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Posted by lauracerys 09:41 Archived in Italy Tagged italy wine italian mediterranean vespa genova rustic lemons Comments (0)

In Search of The Inca Footprint

Machu Picchu

all seasons in one day

Swirling veils of mysterious mist. Majestic, domineering heights. Violent, winding rivers. And above all, the promise of an unforgettable moment. I will never forget the journey from Cusco to the timeless jewel of the Inca Empire, Machu Picchu. Upon leaving the city, you notice at once, traces of a once glorious past, of a lost kingdom. Through exotic flora you catch a glimpse of broken ruins that whisper of times of opulence.

As you climb higher and still higher again, it feels as though you are about to reach the summit of the world, and the distance between earth and the vast grey-blue canvas above seems increasingly shorter. Low, moody clouds enchant us visitors and the dramatic shadows of dawn compete for our attention. They tell us that we have nearly arrived. That soon we will lay our eyes upon it. That just a little further on, a giant awaits.

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And all of a sudden she appears, her majesty, Huayna Picchu. She guards her city with her head held high and congratulates the humble traveller. Like a well loved sovereign she poses for the cameras of her loyal subjects and greets them with grace. ‘Welcome to my kingdom’, she announces, ‘my beloved Macchu Picchu, my Inca footprint’.

And there, us visitors spend the day amongst echoes of an empire, where mysterious and wonderful pieces of the past paint a picture of the splendour that once was. Vast boulders suggest a mighty fortress and empty houses a vibrant population. Sun dials and strange shapes delineate a powerful, mysterious and unfamiliar culture.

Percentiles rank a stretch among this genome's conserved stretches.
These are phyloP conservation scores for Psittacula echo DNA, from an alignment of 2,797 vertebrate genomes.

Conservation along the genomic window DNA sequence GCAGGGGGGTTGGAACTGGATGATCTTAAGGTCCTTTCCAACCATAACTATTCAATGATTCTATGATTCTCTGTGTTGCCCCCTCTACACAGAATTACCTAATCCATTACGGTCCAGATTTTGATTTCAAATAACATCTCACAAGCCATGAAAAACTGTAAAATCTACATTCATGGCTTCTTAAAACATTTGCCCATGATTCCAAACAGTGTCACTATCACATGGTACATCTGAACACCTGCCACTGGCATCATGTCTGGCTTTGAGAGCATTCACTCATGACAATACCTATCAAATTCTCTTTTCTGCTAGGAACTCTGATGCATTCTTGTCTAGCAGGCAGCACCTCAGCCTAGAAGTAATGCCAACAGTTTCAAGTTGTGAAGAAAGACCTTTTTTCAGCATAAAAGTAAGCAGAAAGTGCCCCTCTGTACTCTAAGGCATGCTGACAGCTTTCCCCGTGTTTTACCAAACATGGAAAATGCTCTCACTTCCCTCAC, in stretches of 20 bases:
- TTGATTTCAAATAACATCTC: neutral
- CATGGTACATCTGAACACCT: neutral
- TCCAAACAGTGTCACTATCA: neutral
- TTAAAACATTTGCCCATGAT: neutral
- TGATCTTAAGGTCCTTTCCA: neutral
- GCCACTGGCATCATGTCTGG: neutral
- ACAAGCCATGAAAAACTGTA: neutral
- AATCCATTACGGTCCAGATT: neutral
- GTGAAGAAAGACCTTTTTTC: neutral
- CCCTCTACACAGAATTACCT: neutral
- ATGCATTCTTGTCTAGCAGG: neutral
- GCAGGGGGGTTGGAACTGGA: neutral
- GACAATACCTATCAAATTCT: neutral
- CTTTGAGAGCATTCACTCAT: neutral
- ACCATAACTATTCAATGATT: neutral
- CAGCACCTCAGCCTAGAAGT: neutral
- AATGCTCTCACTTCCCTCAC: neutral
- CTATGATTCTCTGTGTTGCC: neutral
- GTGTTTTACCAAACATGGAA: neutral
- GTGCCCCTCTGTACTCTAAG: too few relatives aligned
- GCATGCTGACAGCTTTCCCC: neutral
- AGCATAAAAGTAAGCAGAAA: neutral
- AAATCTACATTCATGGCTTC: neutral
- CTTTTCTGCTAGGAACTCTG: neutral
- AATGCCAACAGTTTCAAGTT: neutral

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Here and there wander a lama or two, who today are well accustomed to their daily audience. Their bored expressions have a pompous air about them and their posture demonstrates proudness in knowing that it is now they who govern this ancient imperial throne.

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Visitors have the option of climbing to the highest point of the landmark, the peak of Huayna Picchu. From there, you have what seems like an infinite view of the world. You feel as though you are sitting at God’s side with the sky at your fingertips, gazing at the world below. You can see for miles and miles, and in a sense you can see for centuries as you contemplate how the history of the area has unfolded. And as you sit at the summit the dream of you and many more adventurers comes true, as you look out and in awe, and feel that you too have now experienced a part of the great Inca footprint.

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Posted by lauracerys 09:23 Archived in Peru Tagged peru machu_picchu cusco empire inca andes peruvian huayna_picchu Comments (0)